Orphan Drug Romiplostim Reviewed as Potential New Treatment Approach for Serious Bleeding Disorder
THOUSAND OAKS, Calif.--(BUSINESS WIRE)--March 12, 2008--Amgen Inc. (NASDAQ: AMGN) will discuss the proposed Biologic License Application (BLA) for romiplostim, an investigational thrombopoietin mimetic peptibody, for the treatment of thrombocytopenia in adult patients with chronic immune (idiopathic) thrombocytopenic purpura (ITP) today at the Oncologic Drugs Advisory Committee (ODAC). Patients with chronic ITP, a serious autoimmune disorder characterized by low platelet counts in the blood (thrombocytopenia) face the risk of bleeding events. Treatment of thrombocytopenia in adult patients with chronic ITP is considered an unmet medical need by the U.S. Food and Drug Administration (FDA) and has received orphan drug designation.
The proposed indication for romiplostim submitted to the FDA is for the treatment of thrombocytopenia in adults with chronic ITP who have not undergone splenectomy (removal of the spleen) and have had an inadequate response or are intolerant to corticosteroids and/or immunoglobulins; or patients who have had their spleen removed and have an inadequate response to the procedure.
Amgen's Commitment to Risk Management
Amgen is committed to a robust risk management program for romiplostim. The proposed comprehensive risk management program includes additional clinical studies and a variety of measures designed to ensure appropriate use of romiplostim in ITP patients.
"By stimulating platelet production, romiplostim represents a potentially new approach to the management of chronic ITP," said David J. Kuter, M.D., D. Phil., Chief of Hematology, Massachusetts General Hospital, Boston. "Romiplostim would be an important treatment option for adult patients affected by this disease."
Amgen filed for regulatory approval of romiplostim with the FDA in October 2007 and was granted priority review. Regulatory filings in the European Union (EU), Canada and Australia were also filed in 2007 and are currently under review. Orphan designation was granted for romiplostim in 2003 by the FDA. An orphan disease is defined as a condition that affects fewer than 200,000 people nationwide. Romiplostim also has received orphan designation for the proposed indication in the EU (2005), Switzerland (2005) and Japan (2006).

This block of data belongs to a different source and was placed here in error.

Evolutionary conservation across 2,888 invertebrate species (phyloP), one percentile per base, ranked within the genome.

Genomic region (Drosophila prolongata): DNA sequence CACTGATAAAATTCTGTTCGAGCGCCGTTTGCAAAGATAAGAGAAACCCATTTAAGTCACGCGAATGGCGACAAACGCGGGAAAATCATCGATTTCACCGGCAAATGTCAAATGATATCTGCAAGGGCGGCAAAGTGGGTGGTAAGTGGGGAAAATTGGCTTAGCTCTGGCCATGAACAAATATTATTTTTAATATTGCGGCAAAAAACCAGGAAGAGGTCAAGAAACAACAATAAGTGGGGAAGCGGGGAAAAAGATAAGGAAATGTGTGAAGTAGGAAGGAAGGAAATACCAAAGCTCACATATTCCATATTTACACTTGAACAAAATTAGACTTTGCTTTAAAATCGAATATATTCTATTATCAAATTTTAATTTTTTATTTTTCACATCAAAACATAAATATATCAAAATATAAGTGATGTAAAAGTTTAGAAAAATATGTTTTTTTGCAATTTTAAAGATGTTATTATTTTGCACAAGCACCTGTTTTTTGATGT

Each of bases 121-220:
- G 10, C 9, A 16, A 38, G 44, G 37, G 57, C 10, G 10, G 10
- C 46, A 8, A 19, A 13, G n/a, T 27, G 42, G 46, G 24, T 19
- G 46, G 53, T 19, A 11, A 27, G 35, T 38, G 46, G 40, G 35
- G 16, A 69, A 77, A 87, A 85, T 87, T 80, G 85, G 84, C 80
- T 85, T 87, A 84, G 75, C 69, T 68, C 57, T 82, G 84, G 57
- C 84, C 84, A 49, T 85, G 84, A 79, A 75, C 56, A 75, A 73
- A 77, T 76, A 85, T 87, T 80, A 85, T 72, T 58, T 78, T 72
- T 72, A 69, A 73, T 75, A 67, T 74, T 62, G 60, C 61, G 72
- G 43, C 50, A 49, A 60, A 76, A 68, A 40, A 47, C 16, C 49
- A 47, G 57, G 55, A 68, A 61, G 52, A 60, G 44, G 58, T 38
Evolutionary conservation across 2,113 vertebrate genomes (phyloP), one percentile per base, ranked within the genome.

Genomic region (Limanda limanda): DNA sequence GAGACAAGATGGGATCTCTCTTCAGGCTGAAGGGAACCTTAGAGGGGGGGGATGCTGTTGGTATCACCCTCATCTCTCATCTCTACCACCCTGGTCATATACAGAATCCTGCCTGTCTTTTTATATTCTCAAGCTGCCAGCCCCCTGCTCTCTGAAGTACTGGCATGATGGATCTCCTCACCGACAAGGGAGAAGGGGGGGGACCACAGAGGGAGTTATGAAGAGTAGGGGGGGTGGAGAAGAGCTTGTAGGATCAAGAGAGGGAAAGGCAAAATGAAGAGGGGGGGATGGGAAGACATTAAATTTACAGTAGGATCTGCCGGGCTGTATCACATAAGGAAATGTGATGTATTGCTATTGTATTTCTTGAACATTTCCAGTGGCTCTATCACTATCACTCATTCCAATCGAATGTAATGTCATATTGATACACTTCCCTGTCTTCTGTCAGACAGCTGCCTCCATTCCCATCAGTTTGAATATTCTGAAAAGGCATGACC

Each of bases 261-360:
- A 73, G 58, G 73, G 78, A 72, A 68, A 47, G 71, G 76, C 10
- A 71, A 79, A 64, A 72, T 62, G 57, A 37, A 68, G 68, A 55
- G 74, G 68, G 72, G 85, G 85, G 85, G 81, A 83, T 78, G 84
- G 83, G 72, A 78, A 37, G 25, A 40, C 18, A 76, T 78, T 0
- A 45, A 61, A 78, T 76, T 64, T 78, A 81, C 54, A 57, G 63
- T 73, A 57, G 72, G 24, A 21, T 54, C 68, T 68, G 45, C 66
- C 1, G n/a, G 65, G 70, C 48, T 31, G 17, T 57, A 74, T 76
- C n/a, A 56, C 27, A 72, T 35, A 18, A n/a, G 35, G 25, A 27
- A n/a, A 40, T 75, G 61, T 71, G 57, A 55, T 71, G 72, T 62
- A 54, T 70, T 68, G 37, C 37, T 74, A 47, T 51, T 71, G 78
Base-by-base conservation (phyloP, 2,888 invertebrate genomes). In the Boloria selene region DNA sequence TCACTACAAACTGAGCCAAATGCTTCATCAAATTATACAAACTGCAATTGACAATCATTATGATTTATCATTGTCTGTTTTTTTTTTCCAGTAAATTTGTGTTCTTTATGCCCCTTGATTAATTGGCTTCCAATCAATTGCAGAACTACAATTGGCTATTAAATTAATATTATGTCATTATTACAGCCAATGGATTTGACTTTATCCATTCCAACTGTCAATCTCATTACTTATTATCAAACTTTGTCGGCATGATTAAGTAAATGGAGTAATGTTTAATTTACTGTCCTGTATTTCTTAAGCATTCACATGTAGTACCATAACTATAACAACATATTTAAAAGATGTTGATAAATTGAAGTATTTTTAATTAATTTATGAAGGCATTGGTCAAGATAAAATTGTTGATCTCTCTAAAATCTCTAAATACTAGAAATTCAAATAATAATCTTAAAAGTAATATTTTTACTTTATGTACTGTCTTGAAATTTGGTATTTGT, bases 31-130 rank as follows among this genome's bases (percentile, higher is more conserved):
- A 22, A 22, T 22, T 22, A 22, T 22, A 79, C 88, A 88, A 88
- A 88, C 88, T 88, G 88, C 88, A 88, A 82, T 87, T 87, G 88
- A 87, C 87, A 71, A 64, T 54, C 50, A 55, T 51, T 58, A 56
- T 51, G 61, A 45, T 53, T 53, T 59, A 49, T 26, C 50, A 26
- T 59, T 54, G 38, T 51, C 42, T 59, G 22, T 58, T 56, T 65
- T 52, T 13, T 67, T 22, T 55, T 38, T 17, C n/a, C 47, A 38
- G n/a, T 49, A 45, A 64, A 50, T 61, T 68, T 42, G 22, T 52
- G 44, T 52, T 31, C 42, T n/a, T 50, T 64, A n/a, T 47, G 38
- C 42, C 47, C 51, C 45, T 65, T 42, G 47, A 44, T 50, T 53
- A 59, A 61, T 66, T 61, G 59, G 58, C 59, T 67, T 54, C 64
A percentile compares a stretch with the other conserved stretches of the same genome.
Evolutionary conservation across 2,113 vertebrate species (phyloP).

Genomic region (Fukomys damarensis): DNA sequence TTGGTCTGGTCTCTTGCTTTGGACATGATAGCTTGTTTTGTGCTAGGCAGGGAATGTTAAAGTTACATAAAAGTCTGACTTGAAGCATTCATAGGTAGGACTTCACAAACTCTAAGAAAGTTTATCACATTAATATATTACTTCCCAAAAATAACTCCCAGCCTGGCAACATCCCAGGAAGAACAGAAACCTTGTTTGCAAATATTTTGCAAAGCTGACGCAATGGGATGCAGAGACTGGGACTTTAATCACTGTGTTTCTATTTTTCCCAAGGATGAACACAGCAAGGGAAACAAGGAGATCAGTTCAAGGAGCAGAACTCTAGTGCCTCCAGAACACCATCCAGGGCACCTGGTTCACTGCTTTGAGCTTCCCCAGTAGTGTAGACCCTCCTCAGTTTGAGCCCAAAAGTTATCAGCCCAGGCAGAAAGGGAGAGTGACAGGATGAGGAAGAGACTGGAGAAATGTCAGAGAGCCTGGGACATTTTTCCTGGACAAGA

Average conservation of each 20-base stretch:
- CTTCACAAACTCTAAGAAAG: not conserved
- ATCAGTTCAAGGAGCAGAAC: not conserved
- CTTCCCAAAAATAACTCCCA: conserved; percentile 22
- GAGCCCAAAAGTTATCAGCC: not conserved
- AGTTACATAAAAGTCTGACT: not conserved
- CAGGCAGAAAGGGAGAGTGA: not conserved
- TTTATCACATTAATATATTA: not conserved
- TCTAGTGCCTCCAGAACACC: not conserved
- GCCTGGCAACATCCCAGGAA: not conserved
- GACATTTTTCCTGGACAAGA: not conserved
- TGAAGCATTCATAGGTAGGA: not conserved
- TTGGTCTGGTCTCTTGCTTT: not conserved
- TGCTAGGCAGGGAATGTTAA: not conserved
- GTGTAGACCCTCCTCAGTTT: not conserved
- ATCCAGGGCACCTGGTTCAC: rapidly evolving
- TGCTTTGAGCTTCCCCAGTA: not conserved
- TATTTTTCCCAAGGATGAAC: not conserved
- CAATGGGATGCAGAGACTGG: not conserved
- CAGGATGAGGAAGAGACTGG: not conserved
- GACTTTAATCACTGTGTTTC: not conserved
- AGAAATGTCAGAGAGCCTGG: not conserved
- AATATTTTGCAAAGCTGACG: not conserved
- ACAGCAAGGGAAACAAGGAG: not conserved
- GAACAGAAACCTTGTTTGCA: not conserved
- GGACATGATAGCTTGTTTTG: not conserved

Romiplostim is an investigational protein ("peptibody"), containing two components--a "binding" peptide linked to a larger protein. Developed by Amgen, peptibodies are engineered therapeutic molecules that can bind to human drug targets and contain peptides linked to the constant domains of antibodies. Romiplostim works similarly to thrombopoietin (TPO), a natural protein in the body. The binding peptide component of romiplostim stimulates the TPO receptor, which is necessary for growth and maturation of bone marrow cells that produce platelets.
About Adult ITP
Platelets are blood cells needed to prevent bleeding. Low platelet counts leave adult ITP patients open to sudden serious bleeding events, making it impossible to arrest blood flow. The risk for serious bleeding events increases when platelet counts drop to less than 30,000 platelets per microliter.
There are limited FDA approved treatments (i.e., corticosteroids, immunglobulins) or surgical therapy (removal of the spleen) for adult patients with chronic ITP. There are an estimated 60,000 adult patients with chronic ITP in the United States. ITP affects about twice as many adult women as men.
With ITP, platelets are destroyed by the patient's own immune system. ITP has historically been considered a disease of platelet destruction. However, recent data also suggest that the body's natural platelet production processes are unable to compensate for low levels of platelets in the blood. Increasing the rate of platelet production may address low platelet levels associated with ITP.
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